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Infrared Light Offers A Cooler Way to Defrost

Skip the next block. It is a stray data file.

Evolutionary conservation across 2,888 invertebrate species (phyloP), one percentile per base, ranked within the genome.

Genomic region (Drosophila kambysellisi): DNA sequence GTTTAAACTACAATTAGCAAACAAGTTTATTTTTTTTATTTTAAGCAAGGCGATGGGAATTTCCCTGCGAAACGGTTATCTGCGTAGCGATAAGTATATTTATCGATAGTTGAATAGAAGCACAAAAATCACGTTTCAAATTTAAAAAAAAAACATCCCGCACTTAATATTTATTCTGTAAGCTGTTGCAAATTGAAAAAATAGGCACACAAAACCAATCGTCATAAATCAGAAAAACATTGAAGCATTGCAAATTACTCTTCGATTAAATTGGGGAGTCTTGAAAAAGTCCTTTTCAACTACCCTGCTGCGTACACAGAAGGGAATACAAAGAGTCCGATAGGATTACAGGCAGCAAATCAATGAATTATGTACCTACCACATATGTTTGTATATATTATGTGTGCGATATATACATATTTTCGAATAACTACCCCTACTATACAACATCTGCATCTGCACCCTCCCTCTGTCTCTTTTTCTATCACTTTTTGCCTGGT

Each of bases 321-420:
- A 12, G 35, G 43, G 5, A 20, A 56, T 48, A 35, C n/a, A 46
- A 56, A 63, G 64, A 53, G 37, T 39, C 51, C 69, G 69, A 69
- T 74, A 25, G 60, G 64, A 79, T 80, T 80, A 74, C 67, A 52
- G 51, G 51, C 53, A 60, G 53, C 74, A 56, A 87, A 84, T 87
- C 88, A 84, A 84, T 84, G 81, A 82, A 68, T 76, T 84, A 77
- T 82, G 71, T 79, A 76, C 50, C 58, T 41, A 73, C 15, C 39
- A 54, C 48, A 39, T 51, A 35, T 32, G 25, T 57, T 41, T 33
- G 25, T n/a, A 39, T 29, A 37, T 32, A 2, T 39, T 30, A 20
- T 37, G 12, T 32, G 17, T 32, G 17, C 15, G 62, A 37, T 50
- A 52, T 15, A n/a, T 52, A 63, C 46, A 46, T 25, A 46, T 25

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This is scientific Americans. Sixty seconds signs. I'm Adam Levy torture molecules can arrange themselves to much larger structures take intricate snowflakes which form all by themselves in the right conditions. Well, now, researchers have created some delicate water structures of their own in the form of microscopic ice maze with a little help. From light the team took some sugar water and kept it a temperature where is crystals and water happily? Coexist, they then expose the H two infrared light of a frequency that is absorbed. Much more easily by the ice crystals than his by the water without it something interesting will happen when you illuminate is which absorbed more than water because they once once the ice is melting then it's become a liquid water, and then it's absorbed less. So you have kind of negative. Beck and situation. And we did not know what will happen with this physicist e Dobroslav ski from the Hebrew University in Jerusalem the heating caused by the light melted. Tiny holes in the crystals these holes sometimes joined up to form channels, and the research has watched as a labyrinth like pattern gradually formed over the course of an hour. And at some point we suddenly saw a whole spectrum of 'em patents that appear and there were holes that they're open and closed channels that was emptying altogether. We realized that we found the new phenomenon which was not observed before the research is published that findings in the journal science advances and cool is all this may sound that may also be some icy applications for this technique defrosting may make you think of microwave ovens but heating ice with microwaves has some drawbacks. The microwave actually warm the water, but not the ice. So here we have a system, which we. Warn, the is even more than the water, and because the shorter wavelength infrared light wombs the ice more than the water the technique could come in handy for Kathleen unfreezing delicate, biological samples that have been kept on ice, which would be a good thing to say and to have Thole, thanks for listening for scientific American sixty seconds science. I'm Adam Levy.

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